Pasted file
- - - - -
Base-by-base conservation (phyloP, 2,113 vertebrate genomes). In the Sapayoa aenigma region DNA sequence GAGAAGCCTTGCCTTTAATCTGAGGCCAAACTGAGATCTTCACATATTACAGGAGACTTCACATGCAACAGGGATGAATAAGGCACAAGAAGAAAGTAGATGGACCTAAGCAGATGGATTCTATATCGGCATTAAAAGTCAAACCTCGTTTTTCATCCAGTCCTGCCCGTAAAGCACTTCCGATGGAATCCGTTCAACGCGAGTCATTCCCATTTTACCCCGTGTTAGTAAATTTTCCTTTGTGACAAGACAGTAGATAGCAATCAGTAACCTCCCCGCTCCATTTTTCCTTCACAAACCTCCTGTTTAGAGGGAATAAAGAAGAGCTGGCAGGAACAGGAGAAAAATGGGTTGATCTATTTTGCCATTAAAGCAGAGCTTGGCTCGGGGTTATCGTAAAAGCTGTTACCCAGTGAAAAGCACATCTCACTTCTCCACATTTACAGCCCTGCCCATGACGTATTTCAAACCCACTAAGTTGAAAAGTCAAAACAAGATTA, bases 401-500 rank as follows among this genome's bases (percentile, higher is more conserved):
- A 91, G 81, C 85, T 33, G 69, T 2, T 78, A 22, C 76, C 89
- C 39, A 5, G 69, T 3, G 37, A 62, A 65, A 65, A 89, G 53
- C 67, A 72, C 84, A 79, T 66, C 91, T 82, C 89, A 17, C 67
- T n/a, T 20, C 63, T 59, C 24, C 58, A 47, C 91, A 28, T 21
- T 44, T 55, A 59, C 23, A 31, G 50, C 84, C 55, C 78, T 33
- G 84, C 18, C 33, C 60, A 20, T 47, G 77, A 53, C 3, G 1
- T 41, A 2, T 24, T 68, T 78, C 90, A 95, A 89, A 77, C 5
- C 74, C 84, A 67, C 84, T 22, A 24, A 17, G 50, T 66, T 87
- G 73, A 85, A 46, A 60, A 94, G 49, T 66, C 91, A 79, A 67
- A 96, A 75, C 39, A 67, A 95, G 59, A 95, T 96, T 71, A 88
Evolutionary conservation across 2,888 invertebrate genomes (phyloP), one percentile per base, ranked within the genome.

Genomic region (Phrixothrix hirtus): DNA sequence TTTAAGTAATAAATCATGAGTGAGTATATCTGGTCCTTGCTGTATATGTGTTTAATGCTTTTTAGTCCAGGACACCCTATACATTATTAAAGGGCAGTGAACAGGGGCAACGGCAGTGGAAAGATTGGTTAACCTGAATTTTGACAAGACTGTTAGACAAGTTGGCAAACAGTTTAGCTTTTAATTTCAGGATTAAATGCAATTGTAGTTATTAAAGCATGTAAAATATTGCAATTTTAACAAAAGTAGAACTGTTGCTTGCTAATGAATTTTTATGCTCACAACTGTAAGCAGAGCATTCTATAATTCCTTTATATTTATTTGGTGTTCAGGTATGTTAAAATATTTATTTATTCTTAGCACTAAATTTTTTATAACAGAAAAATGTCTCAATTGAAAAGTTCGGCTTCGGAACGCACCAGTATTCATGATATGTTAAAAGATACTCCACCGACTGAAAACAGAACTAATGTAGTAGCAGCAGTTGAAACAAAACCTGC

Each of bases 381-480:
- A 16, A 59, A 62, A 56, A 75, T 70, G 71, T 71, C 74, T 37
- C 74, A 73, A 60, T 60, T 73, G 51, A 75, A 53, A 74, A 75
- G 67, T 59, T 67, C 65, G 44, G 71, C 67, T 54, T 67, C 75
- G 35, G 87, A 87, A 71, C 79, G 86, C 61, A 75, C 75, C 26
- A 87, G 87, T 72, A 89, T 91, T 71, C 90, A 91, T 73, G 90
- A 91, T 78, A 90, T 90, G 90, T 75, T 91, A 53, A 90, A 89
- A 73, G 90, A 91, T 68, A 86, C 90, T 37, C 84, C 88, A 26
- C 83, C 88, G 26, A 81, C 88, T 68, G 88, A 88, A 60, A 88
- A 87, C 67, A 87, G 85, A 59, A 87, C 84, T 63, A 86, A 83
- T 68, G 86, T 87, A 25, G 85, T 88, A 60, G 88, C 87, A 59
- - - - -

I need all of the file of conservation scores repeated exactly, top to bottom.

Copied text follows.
Base-by-base conservation (phyloP, 2,113 vertebrate genomes). In the Sapayoa aenigma region DNA sequence GAGAAGCCTTGCCTTTAATCTGAGGCCAAACTGAGATCTTCACATATTACAGGAGACTTCACATGCAACAGGGATGAATAAGGCACAAGAAGAAAGTAGATGGACCTAAGCAGATGGATTCTATATCGGCATTAAAAGTCAAACCTCGTTTTTCATCCAGTCCTGCCCGTAAAGCACTTCCGATGGAATCCGTTCAACGCGAGTCATTCCCATTTTACCCCGTGTTAGTAAATTTTCCTTTGTGACAAGACAGTAGATAGCAATCAGTAACCTCCCCGCTCCATTTTTCCTTCACAAACCTCCTGTTTAGAGGGAATAAAGAAGAGCTGGCAGGAACAGGAGAAAAATGGGTTGATCTATTTTGCCATTAAAGCAGAGCTTGGCTCGGGGTTATCGTAAAAGCTGTTACCCAGTGAAAAGCACATCTCACTTCTCCACATTTACAGCCCTGCCCATGACGTATTTCAAACCCACTAAGTTGAAAAGTCAAAACAAGATTA, bases 401-500 rank as follows among this genome's bases (percentile, higher is more conserved):
- A 91, G 81, C 85, T 33, G 69, T 2, T 78, A 22, C 76, C 89
- C 39, A 5, G 69, T 3, G 37, A 62, A 65, A 65, A 89, G 53
- C 67, A 72, C 84, A 79, T 66, C 91, T 82, C 89, A 17, C 67
- T n/a, T 20, C 63, T 59, C 24, C 58, A 47, C 91, A 28, T 21
- T 44, T 55, A 59, C 23, A 31, G 50, C 84, C 55, C 78, T 33
- G 84, C 18, C 33, C 60, A 20, T 47, G 77, A 53, C 3, G 1
- T 41, A 2, T 24, T 68, T 78, C 90, A 95, A 89, A 77, C 5
- C 74, C 84, A 67, C 84, T 22, A 24, A 17, G 50, T 66, T 87
- G 73, A 85, A 46, A 60, A 94, G 49, T 66, C 91, A 79, A 67
- A 96, A 75, C 39, A 67, A 95, G 59, A 95, T 96, T 71, A 88
Evolutionary conservation across 2,888 invertebrate genomes (phyloP), one percentile per base, ranked within the genome.

Genomic region (Phrixothrix hirtus): DNA sequence TTTAAGTAATAAATCATGAGTGAGTATATCTGGTCCTTGCTGTATATGTGTTTAATGCTTTTTAGTCCAGGACACCCTATACATTATTAAAGGGCAGTGAACAGGGGCAACGGCAGTGGAAAGATTGGTTAACCTGAATTTTGACAAGACTGTTAGACAAGTTGGCAAACAGTTTAGCTTTTAATTTCAGGATTAAATGCAATTGTAGTTATTAAAGCATGTAAAATATTGCAATTTTAACAAAAGTAGAACTGTTGCTTGCTAATGAATTTTTATGCTCACAACTGTAAGCAGAGCATTCTATAATTCCTTTATATTTATTTGGTGTTCAGGTATGTTAAAATATTTATTTATTCTTAGCACTAAATTTTTTATAACAGAAAAATGTCTCAATTGAAAAGTTCGGCTTCGGAACGCACCAGTATTCATGATATGTTAAAAGATACTCCACCGACTGAAAACAGAACTAATGTAGTAGCAGCAGTTGAAACAAAACCTGC

Each of bases 381-480:
- A 16, A 59, A 62, A 56, A 75, T 70, G 71, T 71, C 74, T 37
- C 74, A 73, A 60, T 60, T 73, G 51, A 75, A 53, A 74, A 75
- G 67, T 59, T 67, C 65, G 44, G 71, C 67, T 54, T 67, C 75
- G 35, G 87, A 87, A 71, C 79, G 86, C 61, A 75, C 75, C 26
- A 87, G 87, T 72, A 89, T 91, T 71, C 90, A 91, T 73, G 90
- A 91, T 78, A 90, T 90, G 90, T 75, T 91, A 53, A 90, A 89
- A 73, G 90, A 91, T 68, A 86, C 90, T 37, C 84, C 88, A 26
- C 83, C 88, G 26, A 81, C 88, T 68, G 88, A 88, A 60, A 88
- A 87, C 67, A 87, G 85, A 59, A 87, C 84, T 63, A 86, A 83
- T 68, G 86, T 87, A 25, G 85, T 88, A 60, G 88, C 87, A 59